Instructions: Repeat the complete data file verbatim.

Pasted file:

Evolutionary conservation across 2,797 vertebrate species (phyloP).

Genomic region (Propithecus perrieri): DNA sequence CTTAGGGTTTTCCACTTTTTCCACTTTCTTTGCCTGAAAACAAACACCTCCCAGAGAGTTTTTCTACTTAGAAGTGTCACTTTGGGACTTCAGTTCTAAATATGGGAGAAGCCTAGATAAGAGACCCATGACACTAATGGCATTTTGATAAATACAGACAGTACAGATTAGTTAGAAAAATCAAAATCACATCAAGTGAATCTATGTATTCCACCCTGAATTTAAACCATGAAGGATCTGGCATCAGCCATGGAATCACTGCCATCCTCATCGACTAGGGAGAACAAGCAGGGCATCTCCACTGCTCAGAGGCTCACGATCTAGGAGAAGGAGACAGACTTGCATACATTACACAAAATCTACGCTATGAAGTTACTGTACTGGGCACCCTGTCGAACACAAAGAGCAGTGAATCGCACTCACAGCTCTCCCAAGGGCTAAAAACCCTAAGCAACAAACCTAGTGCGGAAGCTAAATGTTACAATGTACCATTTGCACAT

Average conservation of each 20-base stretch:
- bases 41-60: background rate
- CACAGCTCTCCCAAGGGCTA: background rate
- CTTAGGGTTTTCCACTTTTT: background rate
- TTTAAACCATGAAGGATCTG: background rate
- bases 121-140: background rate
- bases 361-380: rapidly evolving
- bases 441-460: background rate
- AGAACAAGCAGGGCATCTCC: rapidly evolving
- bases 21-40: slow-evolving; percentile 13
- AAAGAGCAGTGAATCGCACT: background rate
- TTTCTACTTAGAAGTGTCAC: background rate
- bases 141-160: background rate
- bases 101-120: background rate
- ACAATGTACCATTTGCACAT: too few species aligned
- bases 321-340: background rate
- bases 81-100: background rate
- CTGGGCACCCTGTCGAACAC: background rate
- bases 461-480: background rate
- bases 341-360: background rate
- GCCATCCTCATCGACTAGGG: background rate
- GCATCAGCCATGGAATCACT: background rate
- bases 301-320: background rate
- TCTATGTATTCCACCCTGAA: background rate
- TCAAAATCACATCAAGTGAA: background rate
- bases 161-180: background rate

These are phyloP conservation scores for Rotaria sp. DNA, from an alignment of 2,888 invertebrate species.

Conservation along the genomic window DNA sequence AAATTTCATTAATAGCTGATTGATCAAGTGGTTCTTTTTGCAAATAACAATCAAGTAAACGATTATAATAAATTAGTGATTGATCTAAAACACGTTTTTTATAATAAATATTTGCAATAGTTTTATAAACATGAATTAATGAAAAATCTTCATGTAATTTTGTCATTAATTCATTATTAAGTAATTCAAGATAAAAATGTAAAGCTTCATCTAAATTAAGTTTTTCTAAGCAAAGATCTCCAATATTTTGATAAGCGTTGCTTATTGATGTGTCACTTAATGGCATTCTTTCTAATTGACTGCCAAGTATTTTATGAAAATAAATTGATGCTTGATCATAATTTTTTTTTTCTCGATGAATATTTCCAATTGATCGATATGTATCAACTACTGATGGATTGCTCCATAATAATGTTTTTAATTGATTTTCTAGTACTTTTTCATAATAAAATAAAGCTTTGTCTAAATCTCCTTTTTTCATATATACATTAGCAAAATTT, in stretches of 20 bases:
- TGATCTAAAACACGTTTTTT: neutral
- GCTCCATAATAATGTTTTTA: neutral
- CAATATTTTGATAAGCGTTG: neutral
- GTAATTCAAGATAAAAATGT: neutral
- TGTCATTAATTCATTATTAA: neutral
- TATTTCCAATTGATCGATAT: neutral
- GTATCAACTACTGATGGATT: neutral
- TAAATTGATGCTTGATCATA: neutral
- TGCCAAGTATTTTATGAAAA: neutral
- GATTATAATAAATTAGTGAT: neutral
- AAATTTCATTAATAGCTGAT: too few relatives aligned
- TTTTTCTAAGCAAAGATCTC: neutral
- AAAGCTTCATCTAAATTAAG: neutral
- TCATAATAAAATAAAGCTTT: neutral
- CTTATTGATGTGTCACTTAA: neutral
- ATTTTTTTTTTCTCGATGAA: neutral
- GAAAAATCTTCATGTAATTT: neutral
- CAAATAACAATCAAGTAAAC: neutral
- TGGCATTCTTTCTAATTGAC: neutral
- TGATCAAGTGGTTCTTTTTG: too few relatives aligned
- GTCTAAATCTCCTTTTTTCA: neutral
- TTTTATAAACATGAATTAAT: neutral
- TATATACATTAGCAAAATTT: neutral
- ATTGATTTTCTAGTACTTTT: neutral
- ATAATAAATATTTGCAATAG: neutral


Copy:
Evolutionary conservation across 2,797 vertebrate species (phyloP).

Genomic region (Propithecus perrieri): DNA sequence CTTAGGGTTTTCCACTTTTTCCACTTTCTTTGCCTGAAAACAAACACCTCCCAGAGAGTTTTTCTACTTAGAAGTGTCACTTTGGGACTTCAGTTCTAAATATGGGAGAAGCCTAGATAAGAGACCCATGACACTAATGGCATTTTGATAAATACAGACAGTACAGATTAGTTAGAAAAATCAAAATCACATCAAGTGAATCTATGTATTCCACCCTGAATTTAAACCATGAAGGATCTGGCATCAGCCATGGAATCACTGCCATCCTCATCGACTAGGGAGAACAAGCAGGGCATCTCCACTGCTCAGAGGCTCACGATCTAGGAGAAGGAGACAGACTTGCATACATTACACAAAATCTACGCTATGAAGTTACTGTACTGGGCACCCTGTCGAACACAAAGAGCAGTGAATCGCACTCACAGCTCTCCCAAGGGCTAAAAACCCTAAGCAACAAACCTAGTGCGGAAGCTAAATGTTACAATGTACCATTTGCACAT

Average conservation of each 20-base stretch:
- bases 41-60: background rate
- CACAGCTCTCCCAAGGGCTA: background rate
- CTTAGGGTTTTCCACTTTTT: background rate
- TTTAAACCATGAAGGATCTG: background rate
- bases 121-140: background rate
- bases 361-380: rapidly evolving
- bases 441-460: background rate
- AGAACAAGCAGGGCATCTCC: rapidly evolving
- bases 21-40: slow-evolving; percentile 13
- AAAGAGCAGTGAATCGCACT: background rate
- TTTCTACTTAGAAGTGTCAC: background rate
- bases 141-160: background rate
- bases 101-120: background rate
- ACAATGTACCATTTGCACAT: too few species aligned
- bases 321-340: background rate
- bases 81-100: background rate
- CTGGGCACCCTGTCGAACAC: background rate
- bases 461-480: background rate
- bases 341-360: background rate
- GCCATCCTCATCGACTAGGG: background rate
- GCATCAGCCATGGAATCACT: background rate
- bases 301-320: background rate
- TCTATGTATTCCACCCTGAA: background rate
- TCAAAATCACATCAAGTGAA: background rate
- bases 161-180: background rate

These are phyloP conservation scores for Rotaria sp. DNA, from an alignment of 2,888 invertebrate species.

Conservation along the genomic window DNA sequence AAATTTCATTAATAGCTGATTGATCAAGTGGTTCTTTTTGCAAATAACAATCAAGTAAACGATTATAATAAATTAGTGATTGATCTAAAACACGTTTTTTATAATAAATATTTGCAATAGTTTTATAAACATGAATTAATGAAAAATCTTCATGTAATTTTGTCATTAATTCATTATTAAGTAATTCAAGATAAAAATGTAAAGCTTCATCTAAATTAAGTTTTTCTAAGCAAAGATCTCCAATATTTTGATAAGCGTTGCTTATTGATGTGTCACTTAATGGCATTCTTTCTAATTGACTGCCAAGTATTTTATGAAAATAAATTGATGCTTGATCATAATTTTTTTTTTCTCGATGAATATTTCCAATTGATCGATATGTATCAACTACTGATGGATTGCTCCATAATAATGTTTTTAATTGATTTTCTAGTACTTTTTCATAATAAAATAAAGCTTTGTCTAAATCTCCTTTTTTCATATATACATTAGCAAAATTT, in stretches of 20 bases:
- TGATCTAAAACACGTTTTTT: neutral
- GCTCCATAATAATGTTTTTA: neutral
- CAATATTTTGATAAGCGTTG: neutral
- GTAATTCAAGATAAAAATGT: neutral
- TGTCATTAATTCATTATTAA: neutral
- TATTTCCAATTGATCGATAT: neutral
- GTATCAACTACTGATGGATT: neutral
- TAAATTGATGCTTGATCATA: neutral
- TGCCAAGTATTTTATGAAAA: neutral
- GATTATAATAAATTAGTGAT: neutral
- AAATTTCATTAATAGCTGAT: too few relatives aligned
- TTTTTCTAAGCAAAGATCTC: neutral
- AAAGCTTCATCTAAATTAAG: neutral
- TCATAATAAAATAAAGCTTT: neutral
- CTTATTGATGTGTCACTTAA: neutral
- ATTTTTTTTTTCTCGATGAA: neutral
- GAAAAATCTTCATGTAATTT: neutral
- CAAATAACAATCAAGTAAAC: neutral
- TGGCATTCTTTCTAATTGAC: neutral
- TGATCAAGTGGTTCTTTTTG: too few relatives aligned
- GTCTAAATCTCCTTTTTTCA: neutral
- TTTTATAAACATGAATTAAT: neutral
- TATATACATTAGCAAAATTT: neutral
- ATTGATTTTCTAGTACTTTT: neutral
- ATAATAAATATTTGCAATAG: neutral